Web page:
SHE’S VERSATILE, SHE’S HARDWORKING, SHE’S FUN–A Peep Into The World Of The Woman With The Audacity To Dream

SHE’S VERSATILE, SHE’S HARDWORKING, SHE’S FUN–A Peep Into The World Of The Woman With The Audacity To Dream

In 1978, a freshly minted graduate entered the banking industry as a national service personnel. This fierce sprite of a woman, with an intense love for animals, had dream’t of being a veterinary doctor, but as fate would have it, it was a dream that was never to be. The world had a different role for her – to be a banker.

Several decades down the line, this woman, Mrs. Mary Brown, has risen through the ranks to become the Deputy Managing Director of Prudential Bank, a leading private bank in the country, thanks largely to her versatility, hardworking nature and most importantly, her dream to be in the top.

A product of Holy Child and the University of Ghana, she sees education as the most important tool in developing the mind; little surprise that she enrolled for an Executive MBA course even at the near-pinnacle of her career. Not to earn a promotion but, as she puts it, “to broaden my scope” and to “get something that will cement my professional experience.”

Mrs. Mary Brown entered the employ of Prudential Bank in 1996 after a long stint with Agricultural Development Bank and with a view to “…making a new start in my professional career.” Recounting her experience with ADB, she grins with nostalgia.

Her experience working as a projects officer with the bank was invaluable.It was a position which saw her traversing mostly the agricultural areas of the country and the fishing communities along the coast of the country. She says of this: “Real experiences that shaped my thoughts about society,” adding, “it was through these travels that I got the opportunity to see what life really looks like for the rural poor.”

She earned her promotions through hard work and became a senior technical head, branch manager, and the second-in-command of the foreign operations of the bank.

With these long years of banking experience behind her, Mrs. Brown resigned from ADB because she wanted to “make a new start” in her career . Then she heard of Prudential bank, a new financial entity which had taken advantage of the liberalized banking environment in the country back in the 90s and was about to commence operations.

She was recruited by the bank the very first day she walked into the offices of the bank looking for a job. She was interviewed and recruited that same day, and as she recalls “The Managing Director had no second thoughts about me.”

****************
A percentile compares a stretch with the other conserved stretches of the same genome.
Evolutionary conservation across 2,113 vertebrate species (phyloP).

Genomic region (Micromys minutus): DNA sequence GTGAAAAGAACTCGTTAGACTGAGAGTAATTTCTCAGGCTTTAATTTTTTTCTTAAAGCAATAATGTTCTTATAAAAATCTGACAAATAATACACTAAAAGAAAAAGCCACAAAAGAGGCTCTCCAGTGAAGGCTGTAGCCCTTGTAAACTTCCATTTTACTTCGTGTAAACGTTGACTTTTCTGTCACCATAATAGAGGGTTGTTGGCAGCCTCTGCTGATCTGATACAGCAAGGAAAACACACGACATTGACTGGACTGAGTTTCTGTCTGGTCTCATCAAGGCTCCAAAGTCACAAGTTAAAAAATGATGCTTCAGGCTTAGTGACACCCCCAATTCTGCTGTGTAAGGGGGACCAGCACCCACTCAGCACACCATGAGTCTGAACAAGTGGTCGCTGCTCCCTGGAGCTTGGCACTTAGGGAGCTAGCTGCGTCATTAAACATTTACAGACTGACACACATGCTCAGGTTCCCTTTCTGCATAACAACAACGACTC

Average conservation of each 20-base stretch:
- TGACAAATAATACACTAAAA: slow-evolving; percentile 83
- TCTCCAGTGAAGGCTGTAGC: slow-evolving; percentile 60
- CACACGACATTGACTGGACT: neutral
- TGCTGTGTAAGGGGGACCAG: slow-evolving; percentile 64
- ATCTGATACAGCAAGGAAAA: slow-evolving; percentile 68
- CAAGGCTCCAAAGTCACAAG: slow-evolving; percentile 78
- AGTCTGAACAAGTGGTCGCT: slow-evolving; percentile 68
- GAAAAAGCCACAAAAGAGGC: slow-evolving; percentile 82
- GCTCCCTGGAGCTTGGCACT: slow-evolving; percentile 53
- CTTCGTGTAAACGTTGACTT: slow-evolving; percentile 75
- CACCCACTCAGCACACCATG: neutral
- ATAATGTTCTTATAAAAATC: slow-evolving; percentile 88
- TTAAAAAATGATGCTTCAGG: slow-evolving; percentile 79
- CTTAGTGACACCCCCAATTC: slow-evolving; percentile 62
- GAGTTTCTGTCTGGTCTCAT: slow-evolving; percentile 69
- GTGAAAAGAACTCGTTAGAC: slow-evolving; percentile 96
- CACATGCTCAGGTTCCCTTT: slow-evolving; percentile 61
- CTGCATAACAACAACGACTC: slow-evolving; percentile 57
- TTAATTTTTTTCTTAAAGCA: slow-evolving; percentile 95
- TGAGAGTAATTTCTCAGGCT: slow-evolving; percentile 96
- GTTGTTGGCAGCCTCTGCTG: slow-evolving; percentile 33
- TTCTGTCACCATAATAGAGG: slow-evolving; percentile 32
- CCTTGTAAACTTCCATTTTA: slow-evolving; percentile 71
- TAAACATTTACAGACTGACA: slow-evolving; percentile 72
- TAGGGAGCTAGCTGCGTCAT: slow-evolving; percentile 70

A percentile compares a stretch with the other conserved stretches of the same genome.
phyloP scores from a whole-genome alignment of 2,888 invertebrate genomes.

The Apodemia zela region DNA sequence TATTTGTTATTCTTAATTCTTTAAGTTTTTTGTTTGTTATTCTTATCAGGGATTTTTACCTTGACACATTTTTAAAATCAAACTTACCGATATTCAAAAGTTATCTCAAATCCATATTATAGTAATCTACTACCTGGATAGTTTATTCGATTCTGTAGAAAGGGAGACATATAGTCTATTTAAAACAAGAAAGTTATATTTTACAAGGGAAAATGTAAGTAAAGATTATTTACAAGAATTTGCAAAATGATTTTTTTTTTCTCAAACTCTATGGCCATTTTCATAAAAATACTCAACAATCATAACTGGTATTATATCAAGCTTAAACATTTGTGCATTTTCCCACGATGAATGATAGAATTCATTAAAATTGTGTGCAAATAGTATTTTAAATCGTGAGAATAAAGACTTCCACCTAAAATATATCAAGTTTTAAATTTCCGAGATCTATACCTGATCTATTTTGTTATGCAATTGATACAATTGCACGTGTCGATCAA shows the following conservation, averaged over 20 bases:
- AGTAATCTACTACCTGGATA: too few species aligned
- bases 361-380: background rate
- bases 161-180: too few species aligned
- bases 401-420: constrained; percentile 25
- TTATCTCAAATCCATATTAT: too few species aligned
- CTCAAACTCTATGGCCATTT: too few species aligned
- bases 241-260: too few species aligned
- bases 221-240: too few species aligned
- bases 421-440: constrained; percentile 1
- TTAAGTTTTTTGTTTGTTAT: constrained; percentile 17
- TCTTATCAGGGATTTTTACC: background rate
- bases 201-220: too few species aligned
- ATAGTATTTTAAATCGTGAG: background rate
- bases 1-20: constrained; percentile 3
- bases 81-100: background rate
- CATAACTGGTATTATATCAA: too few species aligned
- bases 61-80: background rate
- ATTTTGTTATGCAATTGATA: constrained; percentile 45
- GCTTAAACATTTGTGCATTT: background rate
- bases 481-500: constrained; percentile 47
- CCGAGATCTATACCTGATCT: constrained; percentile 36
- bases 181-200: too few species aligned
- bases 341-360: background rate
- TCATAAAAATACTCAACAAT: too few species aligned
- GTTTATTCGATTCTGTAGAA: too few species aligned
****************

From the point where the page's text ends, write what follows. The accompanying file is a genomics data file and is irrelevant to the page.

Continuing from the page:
“Banking is Taxing”

“There are days when our management meetings start at 5 p.m and end late in the night,” states Mrs. Brown, admitting without a shred of dithering, the immense challenge that women in banking have to go through to get to where she currently is. “The higher you go, the less number of women you find in the banking industry,” she opines.

The challenges of the industry for women, ranging from discrimination against them to the invaluable time lost with the family, are discouraging enough to dissuade women from aspiring up the ladder.

However, Mrs. Brown thinks, “women need to be encouraged to aspire to higher positions,” and counsels her ilk to “try as much as possible to be versatile.” Falling short of agreeing to the common saying that women are better managers than men, she says that women are able to “rise to the task” and “ be more stable” vis-à-vis their desire to stay on the job for a longer period.

An advocate for greater education or a feminist?
A proud member and a former president of the Zonta Club (Accra West), an international group of professional women with a common belief that women should be educated, Mrs. Brown is very passionate about lifting women from the doldrums to higher heights through education. Together with members of her Zonta Club, she encourages and sponsors people, especially women to acquire education and also assign role models to young girls to look up to.

Deriving the inspiration to move on

As someone who occupies a position where she frequently rubs shoulders with men, it is little surprise that Mrs.  Brown “takes inspiration from men.” She however reserves the position of the single most influential person in her life to her mother. “She has been a real influence and an inspiration to us, teaching us to be hardworking, loving and  respectful to our neighbours,” she says fondly of her mother.

Her mother’s insistence that each and every one of them acquire good education has really had also had a tremendous impact on Mrs. Brown.

Family, Future, her Pastime

A year after starting her career life with ADB, Mrs. Brown met her husband, to whom she has been married for over thirty-two years. In a space of ten years, Mrs. Brown gave birth to two boys and a girl.

Between scouting for business for her bank and managing the monies of customers, she was actively nursing a family with all the warmth of a mother, though her daughter sometimes blurted out her frustration at her mother’s daily absence from home “Mummy why won’t you stay at home for once to bake or cook for us,” Mrs Brown recalls her daughter quizzing her. In response to which she says today “I was doing all that to get a good life for my family.”

Mrs. Brown herself, an avid swimmer and a lover of all genres of music, hardly gets time to cool off, but when she does, she loves to go to the beach and any other place where she can meet people.

Staring at the dozens of mementos on her desk at her cozy office and gazing seemingly into the future, Mrs. Mary Brown dreams of life after retirement in an institution where she can train people, especially people with an entrepreneurial spirit, empowering them to create wealth for themselves and the nation as a whole. Perhaps to her, retirement is just in the name, because with the energy in her and the love to teach even after retirement, the world is yet to see the best of her.